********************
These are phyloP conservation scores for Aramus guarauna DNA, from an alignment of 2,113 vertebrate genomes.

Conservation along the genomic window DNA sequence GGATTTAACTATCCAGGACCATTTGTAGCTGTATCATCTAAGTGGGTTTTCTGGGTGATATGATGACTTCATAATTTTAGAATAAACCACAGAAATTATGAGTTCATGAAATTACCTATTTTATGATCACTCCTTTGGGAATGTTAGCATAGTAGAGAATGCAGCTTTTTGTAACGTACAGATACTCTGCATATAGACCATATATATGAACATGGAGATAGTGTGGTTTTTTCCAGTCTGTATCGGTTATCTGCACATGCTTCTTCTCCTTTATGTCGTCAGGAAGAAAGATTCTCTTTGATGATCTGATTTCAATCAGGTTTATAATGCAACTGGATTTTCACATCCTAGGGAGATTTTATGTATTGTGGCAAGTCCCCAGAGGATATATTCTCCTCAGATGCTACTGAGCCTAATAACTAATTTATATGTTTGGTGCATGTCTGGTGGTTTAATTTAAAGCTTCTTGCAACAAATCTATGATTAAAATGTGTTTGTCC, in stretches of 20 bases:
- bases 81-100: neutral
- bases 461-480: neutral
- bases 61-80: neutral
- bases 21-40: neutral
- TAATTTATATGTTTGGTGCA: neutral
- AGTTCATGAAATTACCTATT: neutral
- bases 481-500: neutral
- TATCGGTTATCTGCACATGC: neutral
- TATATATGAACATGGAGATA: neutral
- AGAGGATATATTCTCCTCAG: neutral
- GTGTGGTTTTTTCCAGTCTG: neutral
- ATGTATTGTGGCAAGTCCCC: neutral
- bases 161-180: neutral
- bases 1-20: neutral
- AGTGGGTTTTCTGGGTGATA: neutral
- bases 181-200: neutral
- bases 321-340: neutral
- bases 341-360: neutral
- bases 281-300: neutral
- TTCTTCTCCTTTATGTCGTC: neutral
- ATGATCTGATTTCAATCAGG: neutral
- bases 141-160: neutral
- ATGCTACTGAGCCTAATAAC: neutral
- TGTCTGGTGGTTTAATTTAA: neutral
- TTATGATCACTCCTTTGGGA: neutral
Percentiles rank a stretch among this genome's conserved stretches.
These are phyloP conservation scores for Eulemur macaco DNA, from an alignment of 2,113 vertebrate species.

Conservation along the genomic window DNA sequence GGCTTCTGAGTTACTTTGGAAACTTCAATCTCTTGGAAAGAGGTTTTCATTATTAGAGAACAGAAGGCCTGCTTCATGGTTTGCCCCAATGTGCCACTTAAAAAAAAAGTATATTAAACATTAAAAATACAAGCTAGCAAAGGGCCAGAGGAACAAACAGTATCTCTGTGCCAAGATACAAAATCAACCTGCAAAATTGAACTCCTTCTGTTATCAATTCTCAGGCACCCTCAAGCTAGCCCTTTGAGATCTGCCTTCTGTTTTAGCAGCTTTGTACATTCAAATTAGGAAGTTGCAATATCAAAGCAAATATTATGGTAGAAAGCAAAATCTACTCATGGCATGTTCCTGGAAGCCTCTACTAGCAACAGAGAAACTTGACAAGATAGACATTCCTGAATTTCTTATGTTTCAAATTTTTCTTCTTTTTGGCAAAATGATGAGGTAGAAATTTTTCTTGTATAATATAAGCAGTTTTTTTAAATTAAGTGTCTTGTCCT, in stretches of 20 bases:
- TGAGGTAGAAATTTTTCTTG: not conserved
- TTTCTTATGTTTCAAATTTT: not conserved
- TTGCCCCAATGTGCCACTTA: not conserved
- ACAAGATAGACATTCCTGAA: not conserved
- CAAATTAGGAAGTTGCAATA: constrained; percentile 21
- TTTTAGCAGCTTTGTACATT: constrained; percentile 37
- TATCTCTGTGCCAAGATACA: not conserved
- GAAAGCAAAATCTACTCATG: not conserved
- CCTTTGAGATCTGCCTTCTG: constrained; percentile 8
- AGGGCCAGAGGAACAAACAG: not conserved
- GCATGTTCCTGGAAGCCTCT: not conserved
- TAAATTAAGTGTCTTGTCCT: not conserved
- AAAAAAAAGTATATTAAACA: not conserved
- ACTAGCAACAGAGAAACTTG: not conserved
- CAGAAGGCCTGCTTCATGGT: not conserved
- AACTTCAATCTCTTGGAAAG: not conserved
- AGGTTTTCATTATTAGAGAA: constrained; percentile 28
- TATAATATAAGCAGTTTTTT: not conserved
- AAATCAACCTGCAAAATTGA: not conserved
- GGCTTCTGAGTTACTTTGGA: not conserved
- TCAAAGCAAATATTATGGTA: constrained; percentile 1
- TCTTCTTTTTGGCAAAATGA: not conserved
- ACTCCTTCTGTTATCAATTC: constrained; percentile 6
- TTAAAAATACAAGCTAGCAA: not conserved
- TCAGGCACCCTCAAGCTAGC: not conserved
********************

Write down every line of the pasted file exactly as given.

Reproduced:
These are phyloP conservation scores for Aramus guarauna DNA, from an alignment of 2,113 vertebrate genomes.

Conservation along the genomic window DNA sequence GGATTTAACTATCCAGGACCATTTGTAGCTGTATCATCTAAGTGGGTTTTCTGGGTGATATGATGACTTCATAATTTTAGAATAAACCACAGAAATTATGAGTTCATGAAATTACCTATTTTATGATCACTCCTTTGGGAATGTTAGCATAGTAGAGAATGCAGCTTTTTGTAACGTACAGATACTCTGCATATAGACCATATATATGAACATGGAGATAGTGTGGTTTTTTCCAGTCTGTATCGGTTATCTGCACATGCTTCTTCTCCTTTATGTCGTCAGGAAGAAAGATTCTCTTTGATGATCTGATTTCAATCAGGTTTATAATGCAACTGGATTTTCACATCCTAGGGAGATTTTATGTATTGTGGCAAGTCCCCAGAGGATATATTCTCCTCAGATGCTACTGAGCCTAATAACTAATTTATATGTTTGGTGCATGTCTGGTGGTTTAATTTAAAGCTTCTTGCAACAAATCTATGATTAAAATGTGTTTGTCC, in stretches of 20 bases:
- bases 81-100: neutral
- bases 461-480: neutral
- bases 61-80: neutral
- bases 21-40: neutral
- TAATTTATATGTTTGGTGCA: neutral
- AGTTCATGAAATTACCTATT: neutral
- bases 481-500: neutral
- TATCGGTTATCTGCACATGC: neutral
- TATATATGAACATGGAGATA: neutral
- AGAGGATATATTCTCCTCAG: neutral
- GTGTGGTTTTTTCCAGTCTG: neutral
- ATGTATTGTGGCAAGTCCCC: neutral
- bases 161-180: neutral
- bases 1-20: neutral
- AGTGGGTTTTCTGGGTGATA: neutral
- bases 181-200: neutral
- bases 321-340: neutral
- bases 341-360: neutral
- bases 281-300: neutral
- TTCTTCTCCTTTATGTCGTC: neutral
- ATGATCTGATTTCAATCAGG: neutral
- bases 141-160: neutral
- ATGCTACTGAGCCTAATAAC: neutral
- TGTCTGGTGGTTTAATTTAA: neutral
- TTATGATCACTCCTTTGGGA: neutral
Percentiles rank a stretch among this genome's conserved stretches.
These are phyloP conservation scores for Eulemur macaco DNA, from an alignment of 2,113 vertebrate species.

Conservation along the genomic window DNA sequence GGCTTCTGAGTTACTTTGGAAACTTCAATCTCTTGGAAAGAGGTTTTCATTATTAGAGAACAGAAGGCCTGCTTCATGGTTTGCCCCAATGTGCCACTTAAAAAAAAAGTATATTAAACATTAAAAATACAAGCTAGCAAAGGGCCAGAGGAACAAACAGTATCTCTGTGCCAAGATACAAAATCAACCTGCAAAATTGAACTCCTTCTGTTATCAATTCTCAGGCACCCTCAAGCTAGCCCTTTGAGATCTGCCTTCTGTTTTAGCAGCTTTGTACATTCAAATTAGGAAGTTGCAATATCAAAGCAAATATTATGGTAGAAAGCAAAATCTACTCATGGCATGTTCCTGGAAGCCTCTACTAGCAACAGAGAAACTTGACAAGATAGACATTCCTGAATTTCTTATGTTTCAAATTTTTCTTCTTTTTGGCAAAATGATGAGGTAGAAATTTTTCTTGTATAATATAAGCAGTTTTTTTAAATTAAGTGTCTTGTCCT, in stretches of 20 bases:
- TGAGGTAGAAATTTTTCTTG: not conserved
- TTTCTTATGTTTCAAATTTT: not conserved
- TTGCCCCAATGTGCCACTTA: not conserved
- ACAAGATAGACATTCCTGAA: not conserved
- CAAATTAGGAAGTTGCAATA: constrained; percentile 21
- TTTTAGCAGCTTTGTACATT: constrained; percentile 37
- TATCTCTGTGCCAAGATACA: not conserved
- GAAAGCAAAATCTACTCATG: not conserved
- CCTTTGAGATCTGCCTTCTG: constrained; percentile 8
- AGGGCCAGAGGAACAAACAG: not conserved
- GCATGTTCCTGGAAGCCTCT: not conserved
- TAAATTAAGTGTCTTGTCCT: not conserved
- AAAAAAAAGTATATTAAACA: not conserved
- ACTAGCAACAGAGAAACTTG: not conserved
- CAGAAGGCCTGCTTCATGGT: not conserved
- AACTTCAATCTCTTGGAAAG: not conserved
- AGGTTTTCATTATTAGAGAA: constrained; percentile 28
- TATAATATAAGCAGTTTTTT: not conserved
- AAATCAACCTGCAAAATTGA: not conserved
- GGCTTCTGAGTTACTTTGGA: not conserved
- TCAAAGCAAATATTATGGTA: constrained; percentile 1
- TCTTCTTTTTGGCAAAATGA: not conserved
- ACTCCTTCTGTTATCAATTC: constrained; percentile 6
- TTAAAAATACAAGCTAGCAA: not conserved
- TCAGGCACCCTCAAGCTAGC: not conserved